As some schools strive to avoid overburdening students, and their families, with learning tasks, we risk forgetting what school—what education—is for. Extending your knowledge enlarges your world. Spending some time getting to grips with maths, or reading about bees (or animal-sinew-as-sewing-thread), nourishes you in ways that are hard to measure but nonetheless palpable. I’m not advocating a relentless run of box-checking tasks (and I think it’s most certainly a time for teachers to give feedback as gently as possible). I understand that formal education doesn’t float everyone’s boat, and I know that some households are really doing it tough. Not everyone has the time, or mental or physical energy, to sit next to their children and help them through a task step by step, for hours every day. But whatever time can be spared for it, even if it’s only a few minutes, is well worth it. I’ve been amazed over and over again to see how my son lights up with interest when we talk about what he’s doing for school, even if we only talk briefly before I turn back to my own work.
Other countries are finding different ways through. After months of agonised debate in Kenya, for instance, the government has pulled the pin on this year’s schooling altogether. All students will start their current year level over again next January. This decision has been made in light of inequality of access to computers and in recognition of the fact that some parts of the country don’t have a regular electricity supply or a reliable internet connection. Under those circumstances, you can readily see the concern for equity and the logic behind such a decision. Although for kids expecting to finish school this year, and go on to university or begin a career, this has been a terrible knock. Some say that friends of theirs now can’t understand why they want to keep studying—keep their hand in—if there aren’t any end-of-year tests to prepare for.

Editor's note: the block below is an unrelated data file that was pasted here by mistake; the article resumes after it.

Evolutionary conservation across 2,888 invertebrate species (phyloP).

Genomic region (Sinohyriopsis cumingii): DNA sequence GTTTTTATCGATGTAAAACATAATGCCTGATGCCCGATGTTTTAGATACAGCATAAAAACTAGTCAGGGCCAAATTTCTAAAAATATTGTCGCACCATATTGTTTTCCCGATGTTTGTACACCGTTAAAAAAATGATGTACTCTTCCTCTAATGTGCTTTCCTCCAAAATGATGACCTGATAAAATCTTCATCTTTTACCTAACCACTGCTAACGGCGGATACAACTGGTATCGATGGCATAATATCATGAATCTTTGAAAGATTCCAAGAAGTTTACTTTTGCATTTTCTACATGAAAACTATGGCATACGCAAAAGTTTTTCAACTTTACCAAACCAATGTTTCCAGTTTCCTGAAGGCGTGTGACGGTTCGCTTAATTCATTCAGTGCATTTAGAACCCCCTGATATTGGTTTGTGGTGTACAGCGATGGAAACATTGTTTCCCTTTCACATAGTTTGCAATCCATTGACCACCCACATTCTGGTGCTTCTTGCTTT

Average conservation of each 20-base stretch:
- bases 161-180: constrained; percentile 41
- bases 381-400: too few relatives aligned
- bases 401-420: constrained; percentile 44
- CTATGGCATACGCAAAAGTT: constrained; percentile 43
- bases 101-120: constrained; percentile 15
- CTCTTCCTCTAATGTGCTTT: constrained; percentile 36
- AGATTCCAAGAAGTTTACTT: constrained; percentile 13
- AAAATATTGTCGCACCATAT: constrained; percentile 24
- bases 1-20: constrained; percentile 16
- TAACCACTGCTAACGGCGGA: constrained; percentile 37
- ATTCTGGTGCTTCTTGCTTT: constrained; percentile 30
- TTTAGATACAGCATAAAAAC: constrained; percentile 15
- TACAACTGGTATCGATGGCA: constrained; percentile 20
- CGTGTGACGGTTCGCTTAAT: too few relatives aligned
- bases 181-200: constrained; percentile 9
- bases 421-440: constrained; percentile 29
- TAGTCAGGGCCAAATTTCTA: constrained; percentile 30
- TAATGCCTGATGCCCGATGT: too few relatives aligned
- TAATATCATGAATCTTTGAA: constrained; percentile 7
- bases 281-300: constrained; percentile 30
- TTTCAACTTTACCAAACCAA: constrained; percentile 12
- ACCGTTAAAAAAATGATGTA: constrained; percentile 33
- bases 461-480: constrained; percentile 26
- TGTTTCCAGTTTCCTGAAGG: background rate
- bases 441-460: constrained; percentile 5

I don’t know which is the right course to steer. We’re all navigating off the edge of the map at the moment. What might be right for a few weeks would not necessarily work over months and months. But of course so much is dictated by circumstances of the pandemic that are beyond anyone’s control. It’s not fair that some kids will lose ground—so much ground—this year. Making your way through a day’s curriculum or insisting that your child do so isn’t worth it if the price is your mental health. Maybe what we have to hold onto is the idea of education as a good in its own right, not a dreary task to be got out of the way before we start the fun stuff, or a series of obstacles to be navigated en route to job-readiness. If kids, with the support of their teachers—and, within the limits of what circumstances make possible, their parents—can generally resolve to stick with it, it is worth it. Not so that you can pass a test or prepare for NAPLAN, but because this is your life.